Reorientation of planets with lithospheres: The effect of elastic energy

Isamu Matsuyama, Francis Nimmo, Jerry X. Mitrovica

Research output: Contribution to journalArticlepeer-review

12 Scopus citations


It is commonly assumed that internal energy dissipation will ultimately drive planets to principal axis rotation, i.e., where the rotation vector is aligned with the maximum principle axis, since this situation corresponds to the minimum rotational energy state. This assumption simplifies long-term true polar wander (TPW) studies since the rotation pole can then be found by diagonalizing the appropriate (non-equilibrium) inertia tensor. We show that for planets with elastic lithospheres the minimum energy state does not correspond to principal axis rotation. As the planet undergoes reorientation elastic energy is stored in the deforming lithosphere, and the state of minimum total energy is achieved before principal axis rotation. We find solutions for the TPW of planets that include this effect by calculating the elastic stresses associated with deformation, and then minimizing the total (rotational and elastic) energy. These expressions indicate that the stored elastic energy acts to reduce the effective size of the driving load (relative to predictions which do not include this energy term). Our derivation also yields expressions for the TPW-induced stress field that generalizes several earlier results. As an illustration of the new theory, we consider TPW driven by the development of the Tharsis volcanic province on Mars. Once the size of the Tharsis load and the Mars model is specified, the extended theory yields a more limited range on the possible TPW.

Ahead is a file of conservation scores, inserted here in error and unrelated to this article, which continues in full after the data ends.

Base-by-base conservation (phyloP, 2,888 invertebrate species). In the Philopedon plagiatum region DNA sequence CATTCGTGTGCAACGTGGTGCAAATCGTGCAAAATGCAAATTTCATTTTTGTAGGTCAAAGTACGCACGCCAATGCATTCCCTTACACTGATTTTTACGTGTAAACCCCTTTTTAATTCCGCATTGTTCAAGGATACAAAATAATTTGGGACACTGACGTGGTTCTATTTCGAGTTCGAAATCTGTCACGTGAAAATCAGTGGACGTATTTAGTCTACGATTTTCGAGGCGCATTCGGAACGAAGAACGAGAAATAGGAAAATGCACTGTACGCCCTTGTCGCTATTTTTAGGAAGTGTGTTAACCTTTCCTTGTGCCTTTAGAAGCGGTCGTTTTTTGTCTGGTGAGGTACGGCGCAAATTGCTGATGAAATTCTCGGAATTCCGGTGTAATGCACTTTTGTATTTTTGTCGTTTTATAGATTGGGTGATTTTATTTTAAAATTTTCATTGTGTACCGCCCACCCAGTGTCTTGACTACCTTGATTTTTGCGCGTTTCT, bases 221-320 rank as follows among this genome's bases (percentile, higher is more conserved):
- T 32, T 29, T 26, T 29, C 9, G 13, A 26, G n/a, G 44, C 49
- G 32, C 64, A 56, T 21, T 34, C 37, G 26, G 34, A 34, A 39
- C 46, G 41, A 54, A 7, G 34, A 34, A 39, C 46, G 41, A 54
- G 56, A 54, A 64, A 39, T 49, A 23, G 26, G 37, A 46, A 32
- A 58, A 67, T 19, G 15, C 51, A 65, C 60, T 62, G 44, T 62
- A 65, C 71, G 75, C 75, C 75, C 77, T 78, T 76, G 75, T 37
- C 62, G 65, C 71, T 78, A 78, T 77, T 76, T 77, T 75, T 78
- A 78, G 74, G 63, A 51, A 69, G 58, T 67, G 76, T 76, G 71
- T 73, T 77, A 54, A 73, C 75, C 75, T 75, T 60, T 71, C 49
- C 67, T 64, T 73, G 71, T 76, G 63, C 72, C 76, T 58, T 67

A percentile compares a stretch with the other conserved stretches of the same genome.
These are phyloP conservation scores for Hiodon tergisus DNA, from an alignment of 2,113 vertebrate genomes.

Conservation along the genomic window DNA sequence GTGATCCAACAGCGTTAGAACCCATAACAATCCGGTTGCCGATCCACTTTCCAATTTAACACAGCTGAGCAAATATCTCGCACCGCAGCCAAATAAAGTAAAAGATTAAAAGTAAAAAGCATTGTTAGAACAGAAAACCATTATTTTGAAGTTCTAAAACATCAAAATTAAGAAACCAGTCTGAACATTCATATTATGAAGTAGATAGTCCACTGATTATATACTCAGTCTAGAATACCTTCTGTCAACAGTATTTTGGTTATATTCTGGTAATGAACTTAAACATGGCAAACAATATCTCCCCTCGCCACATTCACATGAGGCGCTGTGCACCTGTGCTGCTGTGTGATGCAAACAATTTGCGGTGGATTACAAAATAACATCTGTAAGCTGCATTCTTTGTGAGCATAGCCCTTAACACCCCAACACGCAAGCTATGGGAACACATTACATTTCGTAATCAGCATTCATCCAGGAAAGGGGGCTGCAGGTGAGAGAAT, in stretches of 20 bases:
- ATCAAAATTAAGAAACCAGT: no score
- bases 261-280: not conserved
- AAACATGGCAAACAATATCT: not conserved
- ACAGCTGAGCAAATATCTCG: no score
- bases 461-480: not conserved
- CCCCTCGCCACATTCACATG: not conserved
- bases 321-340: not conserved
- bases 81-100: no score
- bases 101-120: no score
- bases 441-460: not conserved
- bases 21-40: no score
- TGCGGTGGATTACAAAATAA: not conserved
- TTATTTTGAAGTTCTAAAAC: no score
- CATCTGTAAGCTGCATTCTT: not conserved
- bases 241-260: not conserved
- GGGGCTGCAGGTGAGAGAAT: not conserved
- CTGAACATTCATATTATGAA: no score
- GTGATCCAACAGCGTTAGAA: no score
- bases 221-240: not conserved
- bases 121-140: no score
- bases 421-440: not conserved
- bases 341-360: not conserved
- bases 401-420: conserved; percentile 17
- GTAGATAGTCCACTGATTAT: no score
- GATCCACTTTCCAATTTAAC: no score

Original languageEnglish (US)
Pages (from-to)401-412
Number of pages12
Issue number2
StatePublished - Nov 15 2007


  • Mars
  • Planetary formation
  • Rotational dynamics

ASJC Scopus subject areas

  • Astronomy and Astrophysics
  • Space and Planetary Science


Dive into the research topics of 'Reorientation of planets with lithospheres: The effect of elastic energy'. Together they form a unique fingerprint.

Cite this